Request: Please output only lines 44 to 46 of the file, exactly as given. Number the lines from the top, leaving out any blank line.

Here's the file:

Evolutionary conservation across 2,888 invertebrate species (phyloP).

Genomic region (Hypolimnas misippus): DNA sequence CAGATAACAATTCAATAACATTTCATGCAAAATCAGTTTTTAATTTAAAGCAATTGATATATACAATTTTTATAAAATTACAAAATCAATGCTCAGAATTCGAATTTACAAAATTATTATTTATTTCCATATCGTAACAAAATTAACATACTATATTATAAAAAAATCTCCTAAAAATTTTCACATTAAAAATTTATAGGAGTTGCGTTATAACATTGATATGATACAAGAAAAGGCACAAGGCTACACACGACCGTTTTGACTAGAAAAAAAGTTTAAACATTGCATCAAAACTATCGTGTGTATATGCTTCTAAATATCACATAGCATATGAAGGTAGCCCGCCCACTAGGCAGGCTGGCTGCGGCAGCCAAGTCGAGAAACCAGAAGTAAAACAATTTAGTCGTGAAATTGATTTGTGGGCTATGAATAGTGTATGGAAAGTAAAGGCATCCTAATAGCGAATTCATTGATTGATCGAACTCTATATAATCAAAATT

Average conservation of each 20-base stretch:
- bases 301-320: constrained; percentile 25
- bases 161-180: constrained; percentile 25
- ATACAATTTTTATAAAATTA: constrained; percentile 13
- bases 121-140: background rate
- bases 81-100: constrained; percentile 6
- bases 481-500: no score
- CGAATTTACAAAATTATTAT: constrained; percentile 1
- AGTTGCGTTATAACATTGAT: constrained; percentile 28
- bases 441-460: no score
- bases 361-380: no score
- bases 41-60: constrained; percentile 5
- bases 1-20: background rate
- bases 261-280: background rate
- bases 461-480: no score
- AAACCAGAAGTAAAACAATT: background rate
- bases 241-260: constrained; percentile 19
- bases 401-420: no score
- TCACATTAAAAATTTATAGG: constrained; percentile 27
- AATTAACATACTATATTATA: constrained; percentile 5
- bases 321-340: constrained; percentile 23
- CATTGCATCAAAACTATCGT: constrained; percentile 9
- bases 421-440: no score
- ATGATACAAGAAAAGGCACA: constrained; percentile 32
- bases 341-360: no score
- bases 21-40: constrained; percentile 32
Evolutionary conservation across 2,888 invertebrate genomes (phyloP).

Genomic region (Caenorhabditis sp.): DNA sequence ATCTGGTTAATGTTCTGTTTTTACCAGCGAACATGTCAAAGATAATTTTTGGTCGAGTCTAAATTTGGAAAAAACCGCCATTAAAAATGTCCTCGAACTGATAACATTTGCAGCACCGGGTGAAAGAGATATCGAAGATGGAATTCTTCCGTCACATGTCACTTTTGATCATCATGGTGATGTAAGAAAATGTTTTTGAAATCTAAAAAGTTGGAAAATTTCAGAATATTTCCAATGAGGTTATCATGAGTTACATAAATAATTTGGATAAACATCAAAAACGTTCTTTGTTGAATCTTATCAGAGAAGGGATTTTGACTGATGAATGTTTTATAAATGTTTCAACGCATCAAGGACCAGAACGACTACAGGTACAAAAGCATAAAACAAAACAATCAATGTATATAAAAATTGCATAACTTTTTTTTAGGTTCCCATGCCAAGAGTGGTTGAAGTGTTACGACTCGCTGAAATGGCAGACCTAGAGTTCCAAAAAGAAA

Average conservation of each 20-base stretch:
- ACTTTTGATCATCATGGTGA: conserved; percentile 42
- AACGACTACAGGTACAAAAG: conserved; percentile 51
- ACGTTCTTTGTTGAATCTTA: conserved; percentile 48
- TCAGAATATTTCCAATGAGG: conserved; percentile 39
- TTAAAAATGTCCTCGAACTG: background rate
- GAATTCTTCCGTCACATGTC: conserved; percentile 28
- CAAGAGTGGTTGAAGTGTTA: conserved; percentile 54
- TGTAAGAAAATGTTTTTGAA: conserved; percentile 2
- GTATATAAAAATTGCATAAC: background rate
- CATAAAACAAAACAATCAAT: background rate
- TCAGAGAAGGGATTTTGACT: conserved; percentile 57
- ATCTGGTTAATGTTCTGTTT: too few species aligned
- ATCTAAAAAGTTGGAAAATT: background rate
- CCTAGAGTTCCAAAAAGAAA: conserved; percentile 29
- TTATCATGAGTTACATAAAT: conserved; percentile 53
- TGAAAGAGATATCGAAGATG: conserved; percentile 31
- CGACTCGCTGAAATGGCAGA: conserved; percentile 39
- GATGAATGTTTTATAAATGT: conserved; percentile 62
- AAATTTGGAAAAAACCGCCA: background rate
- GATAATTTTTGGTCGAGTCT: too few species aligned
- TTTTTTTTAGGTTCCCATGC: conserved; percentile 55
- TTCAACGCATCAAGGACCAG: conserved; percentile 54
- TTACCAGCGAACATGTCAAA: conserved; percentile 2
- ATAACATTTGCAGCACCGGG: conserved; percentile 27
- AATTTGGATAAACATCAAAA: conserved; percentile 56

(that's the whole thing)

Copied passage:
- ATCTAAAAAGTTGGAAAATT: background rate
- CCTAGAGTTCCAAAAAGAAA: conserved; percentile 29
- TTATCATGAGTTACATAAAT: conserved; percentile 53